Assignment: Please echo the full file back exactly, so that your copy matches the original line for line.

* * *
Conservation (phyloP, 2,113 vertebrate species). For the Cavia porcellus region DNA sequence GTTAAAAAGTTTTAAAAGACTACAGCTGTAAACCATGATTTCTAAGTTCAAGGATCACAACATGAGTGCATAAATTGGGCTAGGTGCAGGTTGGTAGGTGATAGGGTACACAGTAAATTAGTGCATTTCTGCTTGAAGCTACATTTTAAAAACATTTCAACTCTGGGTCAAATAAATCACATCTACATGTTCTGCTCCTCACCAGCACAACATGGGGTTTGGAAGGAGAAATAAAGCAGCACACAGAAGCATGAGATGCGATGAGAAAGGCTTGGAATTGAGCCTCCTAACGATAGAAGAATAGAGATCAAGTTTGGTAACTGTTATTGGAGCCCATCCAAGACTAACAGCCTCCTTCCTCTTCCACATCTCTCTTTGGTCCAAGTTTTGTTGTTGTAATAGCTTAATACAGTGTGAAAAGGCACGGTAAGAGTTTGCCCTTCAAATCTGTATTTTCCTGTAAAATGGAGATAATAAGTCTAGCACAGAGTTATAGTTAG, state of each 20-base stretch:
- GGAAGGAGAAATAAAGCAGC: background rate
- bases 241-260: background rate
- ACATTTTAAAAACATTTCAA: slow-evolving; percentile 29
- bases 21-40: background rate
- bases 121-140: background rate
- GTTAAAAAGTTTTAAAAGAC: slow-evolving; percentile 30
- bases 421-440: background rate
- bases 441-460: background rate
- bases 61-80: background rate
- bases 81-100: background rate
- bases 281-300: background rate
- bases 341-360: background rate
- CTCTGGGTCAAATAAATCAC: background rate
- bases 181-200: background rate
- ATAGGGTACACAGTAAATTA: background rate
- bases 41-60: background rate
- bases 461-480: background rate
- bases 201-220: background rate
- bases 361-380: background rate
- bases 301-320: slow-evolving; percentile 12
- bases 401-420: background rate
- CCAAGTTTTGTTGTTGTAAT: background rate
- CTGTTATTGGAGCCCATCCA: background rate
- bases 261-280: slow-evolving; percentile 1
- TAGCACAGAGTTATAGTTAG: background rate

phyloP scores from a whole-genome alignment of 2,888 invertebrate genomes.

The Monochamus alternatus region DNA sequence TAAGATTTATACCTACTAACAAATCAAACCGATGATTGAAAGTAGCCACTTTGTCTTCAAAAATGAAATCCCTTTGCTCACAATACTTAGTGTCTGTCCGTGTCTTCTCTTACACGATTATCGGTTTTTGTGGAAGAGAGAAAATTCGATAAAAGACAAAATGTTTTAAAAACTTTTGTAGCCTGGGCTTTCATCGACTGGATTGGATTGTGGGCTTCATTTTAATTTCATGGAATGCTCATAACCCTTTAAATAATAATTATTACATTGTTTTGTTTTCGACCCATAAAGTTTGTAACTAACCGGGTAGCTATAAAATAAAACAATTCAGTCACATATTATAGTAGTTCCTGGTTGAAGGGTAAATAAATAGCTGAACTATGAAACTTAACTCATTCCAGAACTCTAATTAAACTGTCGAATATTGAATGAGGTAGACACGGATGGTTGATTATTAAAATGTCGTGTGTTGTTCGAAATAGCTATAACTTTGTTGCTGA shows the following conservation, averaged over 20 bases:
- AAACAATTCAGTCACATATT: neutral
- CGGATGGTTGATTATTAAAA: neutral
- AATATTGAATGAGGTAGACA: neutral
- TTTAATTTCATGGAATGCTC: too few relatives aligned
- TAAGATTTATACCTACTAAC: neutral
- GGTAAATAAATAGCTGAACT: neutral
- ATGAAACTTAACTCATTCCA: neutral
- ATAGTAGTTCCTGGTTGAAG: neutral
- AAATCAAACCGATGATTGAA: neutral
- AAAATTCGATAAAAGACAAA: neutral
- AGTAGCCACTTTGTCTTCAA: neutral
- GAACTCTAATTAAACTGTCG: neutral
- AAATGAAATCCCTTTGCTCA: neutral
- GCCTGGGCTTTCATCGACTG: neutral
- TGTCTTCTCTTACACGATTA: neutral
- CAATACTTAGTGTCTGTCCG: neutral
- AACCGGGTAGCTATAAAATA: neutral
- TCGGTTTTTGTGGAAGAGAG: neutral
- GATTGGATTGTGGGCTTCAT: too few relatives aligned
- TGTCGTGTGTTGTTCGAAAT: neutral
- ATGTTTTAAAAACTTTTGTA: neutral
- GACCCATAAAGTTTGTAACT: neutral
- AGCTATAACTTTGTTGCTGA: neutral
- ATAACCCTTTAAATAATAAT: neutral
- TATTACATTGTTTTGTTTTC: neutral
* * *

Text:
Conservation (phyloP, 2,113 vertebrate species). For the Cavia porcellus region DNA sequence GTTAAAAAGTTTTAAAAGACTACAGCTGTAAACCATGATTTCTAAGTTCAAGGATCACAACATGAGTGCATAAATTGGGCTAGGTGCAGGTTGGTAGGTGATAGGGTACACAGTAAATTAGTGCATTTCTGCTTGAAGCTACATTTTAAAAACATTTCAACTCTGGGTCAAATAAATCACATCTACATGTTCTGCTCCTCACCAGCACAACATGGGGTTTGGAAGGAGAAATAAAGCAGCACACAGAAGCATGAGATGCGATGAGAAAGGCTTGGAATTGAGCCTCCTAACGATAGAAGAATAGAGATCAAGTTTGGTAACTGTTATTGGAGCCCATCCAAGACTAACAGCCTCCTTCCTCTTCCACATCTCTCTTTGGTCCAAGTTTTGTTGTTGTAATAGCTTAATACAGTGTGAAAAGGCACGGTAAGAGTTTGCCCTTCAAATCTGTATTTTCCTGTAAAATGGAGATAATAAGTCTAGCACAGAGTTATAGTTAG, state of each 20-base stretch:
- GGAAGGAGAAATAAAGCAGC: background rate
- bases 241-260: background rate
- ACATTTTAAAAACATTTCAA: slow-evolving; percentile 29
- bases 21-40: background rate
- bases 121-140: background rate
- GTTAAAAAGTTTTAAAAGAC: slow-evolving; percentile 30
- bases 421-440: background rate
- bases 441-460: background rate
- bases 61-80: background rate
- bases 81-100: background rate
- bases 281-300: background rate
- bases 341-360: background rate
- CTCTGGGTCAAATAAATCAC: background rate
- bases 181-200: background rate
- ATAGGGTACACAGTAAATTA: background rate
- bases 41-60: background rate
- bases 461-480: background rate
- bases 201-220: background rate
- bases 361-380: background rate
- bases 301-320: slow-evolving; percentile 12
- bases 401-420: background rate
- CCAAGTTTTGTTGTTGTAAT: background rate
- CTGTTATTGGAGCCCATCCA: background rate
- bases 261-280: slow-evolving; percentile 1
- TAGCACAGAGTTATAGTTAG: background rate

phyloP scores from a whole-genome alignment of 2,888 invertebrate genomes.

The Monochamus alternatus region DNA sequence TAAGATTTATACCTACTAACAAATCAAACCGATGATTGAAAGTAGCCACTTTGTCTTCAAAAATGAAATCCCTTTGCTCACAATACTTAGTGTCTGTCCGTGTCTTCTCTTACACGATTATCGGTTTTTGTGGAAGAGAGAAAATTCGATAAAAGACAAAATGTTTTAAAAACTTTTGTAGCCTGGGCTTTCATCGACTGGATTGGATTGTGGGCTTCATTTTAATTTCATGGAATGCTCATAACCCTTTAAATAATAATTATTACATTGTTTTGTTTTCGACCCATAAAGTTTGTAACTAACCGGGTAGCTATAAAATAAAACAATTCAGTCACATATTATAGTAGTTCCTGGTTGAAGGGTAAATAAATAGCTGAACTATGAAACTTAACTCATTCCAGAACTCTAATTAAACTGTCGAATATTGAATGAGGTAGACACGGATGGTTGATTATTAAAATGTCGTGTGTTGTTCGAAATAGCTATAACTTTGTTGCTGA shows the following conservation, averaged over 20 bases:
- AAACAATTCAGTCACATATT: neutral
- CGGATGGTTGATTATTAAAA: neutral
- AATATTGAATGAGGTAGACA: neutral
- TTTAATTTCATGGAATGCTC: too few relatives aligned
- TAAGATTTATACCTACTAAC: neutral
- GGTAAATAAATAGCTGAACT: neutral
- ATGAAACTTAACTCATTCCA: neutral
- ATAGTAGTTCCTGGTTGAAG: neutral
- AAATCAAACCGATGATTGAA: neutral
- AAAATTCGATAAAAGACAAA: neutral
- AGTAGCCACTTTGTCTTCAA: neutral
- GAACTCTAATTAAACTGTCG: neutral
- AAATGAAATCCCTTTGCTCA: neutral
- GCCTGGGCTTTCATCGACTG: neutral
- TGTCTTCTCTTACACGATTA: neutral
- CAATACTTAGTGTCTGTCCG: neutral
- AACCGGGTAGCTATAAAATA: neutral
- TCGGTTTTTGTGGAAGAGAG: neutral
- GATTGGATTGTGGGCTTCAT: too few relatives aligned
- TGTCGTGTGTTGTTCGAAAT: neutral
- ATGTTTTAAAAACTTTTGTA: neutral
- GACCCATAAAGTTTGTAACT: neutral
- AGCTATAACTTTGTTGCTGA: neutral
- ATAACCCTTTAAATAATAAT: neutral
- TATTACATTGTTTTGTTTTC: neutral